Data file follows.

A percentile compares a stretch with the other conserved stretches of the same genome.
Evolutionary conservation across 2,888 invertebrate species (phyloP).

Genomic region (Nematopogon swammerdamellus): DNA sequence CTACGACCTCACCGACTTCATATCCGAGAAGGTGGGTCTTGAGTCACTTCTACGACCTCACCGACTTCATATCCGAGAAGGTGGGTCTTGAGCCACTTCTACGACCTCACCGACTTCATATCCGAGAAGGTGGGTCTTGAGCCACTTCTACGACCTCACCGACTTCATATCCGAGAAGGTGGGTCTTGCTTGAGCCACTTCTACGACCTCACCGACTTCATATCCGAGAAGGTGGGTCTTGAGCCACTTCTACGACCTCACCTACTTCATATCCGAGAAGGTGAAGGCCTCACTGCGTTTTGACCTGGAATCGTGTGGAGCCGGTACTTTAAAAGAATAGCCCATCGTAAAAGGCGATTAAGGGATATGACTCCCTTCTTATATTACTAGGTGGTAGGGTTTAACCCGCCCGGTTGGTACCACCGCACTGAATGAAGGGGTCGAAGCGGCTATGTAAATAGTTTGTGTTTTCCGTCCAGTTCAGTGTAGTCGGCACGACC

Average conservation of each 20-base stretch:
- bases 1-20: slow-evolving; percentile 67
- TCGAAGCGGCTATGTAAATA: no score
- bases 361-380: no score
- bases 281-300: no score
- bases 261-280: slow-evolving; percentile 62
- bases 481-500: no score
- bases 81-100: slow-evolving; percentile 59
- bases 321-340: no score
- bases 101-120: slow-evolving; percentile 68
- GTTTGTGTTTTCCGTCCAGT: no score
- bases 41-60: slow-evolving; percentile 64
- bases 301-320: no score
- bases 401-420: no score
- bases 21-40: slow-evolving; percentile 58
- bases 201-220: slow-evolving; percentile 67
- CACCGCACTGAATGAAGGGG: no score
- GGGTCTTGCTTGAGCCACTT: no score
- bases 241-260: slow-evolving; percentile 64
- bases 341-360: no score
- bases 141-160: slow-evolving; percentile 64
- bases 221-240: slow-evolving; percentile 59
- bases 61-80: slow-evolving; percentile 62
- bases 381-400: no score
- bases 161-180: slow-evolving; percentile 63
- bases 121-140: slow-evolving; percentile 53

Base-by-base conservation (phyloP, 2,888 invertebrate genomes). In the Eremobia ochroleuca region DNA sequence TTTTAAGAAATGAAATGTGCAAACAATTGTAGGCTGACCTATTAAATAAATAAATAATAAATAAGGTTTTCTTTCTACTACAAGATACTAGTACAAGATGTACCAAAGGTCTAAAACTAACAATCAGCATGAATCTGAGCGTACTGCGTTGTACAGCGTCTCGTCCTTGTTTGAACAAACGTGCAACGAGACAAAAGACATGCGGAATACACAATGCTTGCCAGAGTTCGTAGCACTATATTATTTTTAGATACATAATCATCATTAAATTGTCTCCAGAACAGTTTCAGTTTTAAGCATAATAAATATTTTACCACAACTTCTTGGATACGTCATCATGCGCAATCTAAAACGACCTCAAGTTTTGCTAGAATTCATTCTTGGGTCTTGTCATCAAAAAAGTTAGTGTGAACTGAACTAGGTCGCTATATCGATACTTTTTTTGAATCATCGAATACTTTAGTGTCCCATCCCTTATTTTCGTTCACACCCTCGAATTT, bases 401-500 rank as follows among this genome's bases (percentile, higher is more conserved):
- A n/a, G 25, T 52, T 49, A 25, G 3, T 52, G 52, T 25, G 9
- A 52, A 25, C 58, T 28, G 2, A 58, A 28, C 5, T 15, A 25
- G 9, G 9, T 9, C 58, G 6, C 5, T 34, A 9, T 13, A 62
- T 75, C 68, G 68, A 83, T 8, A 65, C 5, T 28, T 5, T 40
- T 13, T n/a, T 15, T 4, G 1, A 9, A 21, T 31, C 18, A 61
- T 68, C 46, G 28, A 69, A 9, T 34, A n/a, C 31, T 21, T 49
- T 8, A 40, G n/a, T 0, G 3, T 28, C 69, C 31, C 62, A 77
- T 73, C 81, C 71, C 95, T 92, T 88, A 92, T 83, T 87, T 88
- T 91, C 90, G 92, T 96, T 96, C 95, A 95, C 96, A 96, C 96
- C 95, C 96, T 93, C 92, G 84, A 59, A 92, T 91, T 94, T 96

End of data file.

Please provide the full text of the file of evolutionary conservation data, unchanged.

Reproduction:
A percentile compares a stretch with the other conserved stretches of the same genome.
Evolutionary conservation across 2,888 invertebrate species (phyloP).

Genomic region (Nematopogon swammerdamellus): DNA sequence CTACGACCTCACCGACTTCATATCCGAGAAGGTGGGTCTTGAGTCACTTCTACGACCTCACCGACTTCATATCCGAGAAGGTGGGTCTTGAGCCACTTCTACGACCTCACCGACTTCATATCCGAGAAGGTGGGTCTTGAGCCACTTCTACGACCTCACCGACTTCATATCCGAGAAGGTGGGTCTTGCTTGAGCCACTTCTACGACCTCACCGACTTCATATCCGAGAAGGTGGGTCTTGAGCCACTTCTACGACCTCACCTACTTCATATCCGAGAAGGTGAAGGCCTCACTGCGTTTTGACCTGGAATCGTGTGGAGCCGGTACTTTAAAAGAATAGCCCATCGTAAAAGGCGATTAAGGGATATGACTCCCTTCTTATATTACTAGGTGGTAGGGTTTAACCCGCCCGGTTGGTACCACCGCACTGAATGAAGGGGTCGAAGCGGCTATGTAAATAGTTTGTGTTTTCCGTCCAGTTCAGTGTAGTCGGCACGACC

Average conservation of each 20-base stretch:
- bases 1-20: slow-evolving; percentile 67
- TCGAAGCGGCTATGTAAATA: no score
- bases 361-380: no score
- bases 281-300: no score
- bases 261-280: slow-evolving; percentile 62
- bases 481-500: no score
- bases 81-100: slow-evolving; percentile 59
- bases 321-340: no score
- bases 101-120: slow-evolving; percentile 68
- GTTTGTGTTTTCCGTCCAGT: no score
- bases 41-60: slow-evolving; percentile 64
- bases 301-320: no score
- bases 401-420: no score
- bases 21-40: slow-evolving; percentile 58
- bases 201-220: slow-evolving; percentile 67
- CACCGCACTGAATGAAGGGG: no score
- GGGTCTTGCTTGAGCCACTT: no score
- bases 241-260: slow-evolving; percentile 64
- bases 341-360: no score
- bases 141-160: slow-evolving; percentile 64
- bases 221-240: slow-evolving; percentile 59
- bases 61-80: slow-evolving; percentile 62
- bases 381-400: no score
- bases 161-180: slow-evolving; percentile 63
- bases 121-140: slow-evolving; percentile 53

Base-by-base conservation (phyloP, 2,888 invertebrate genomes). In the Eremobia ochroleuca region DNA sequence TTTTAAGAAATGAAATGTGCAAACAATTGTAGGCTGACCTATTAAATAAATAAATAATAAATAAGGTTTTCTTTCTACTACAAGATACTAGTACAAGATGTACCAAAGGTCTAAAACTAACAATCAGCATGAATCTGAGCGTACTGCGTTGTACAGCGTCTCGTCCTTGTTTGAACAAACGTGCAACGAGACAAAAGACATGCGGAATACACAATGCTTGCCAGAGTTCGTAGCACTATATTATTTTTAGATACATAATCATCATTAAATTGTCTCCAGAACAGTTTCAGTTTTAAGCATAATAAATATTTTACCACAACTTCTTGGATACGTCATCATGCGCAATCTAAAACGACCTCAAGTTTTGCTAGAATTCATTCTTGGGTCTTGTCATCAAAAAAGTTAGTGTGAACTGAACTAGGTCGCTATATCGATACTTTTTTTGAATCATCGAATACTTTAGTGTCCCATCCCTTATTTTCGTTCACACCCTCGAATTT, bases 401-500 rank as follows among this genome's bases (percentile, higher is more conserved):
- A n/a, G 25, T 52, T 49, A 25, G 3, T 52, G 52, T 25, G 9
- A 52, A 25, C 58, T 28, G 2, A 58, A 28, C 5, T 15, A 25
- G 9, G 9, T 9, C 58, G 6, C 5, T 34, A 9, T 13, A 62
- T 75, C 68, G 68, A 83, T 8, A 65, C 5, T 28, T 5, T 40
- T 13, T n/a, T 15, T 4, G 1, A 9, A 21, T 31, C 18, A 61
- T 68, C 46, G 28, A 69, A 9, T 34, A n/a, C 31, T 21, T 49
- T 8, A 40, G n/a, T 0, G 3, T 28, C 69, C 31, C 62, A 77
- T 73, C 81, C 71, C 95, T 92, T 88, A 92, T 83, T 87, T 88
- T 91, C 90, G 92, T 96, T 96, C 95, A 95, C 96, A 96, C 96
- C 95, C 96, T 93, C 92, G 84, A 59, A 92, T 91, T 94, T 96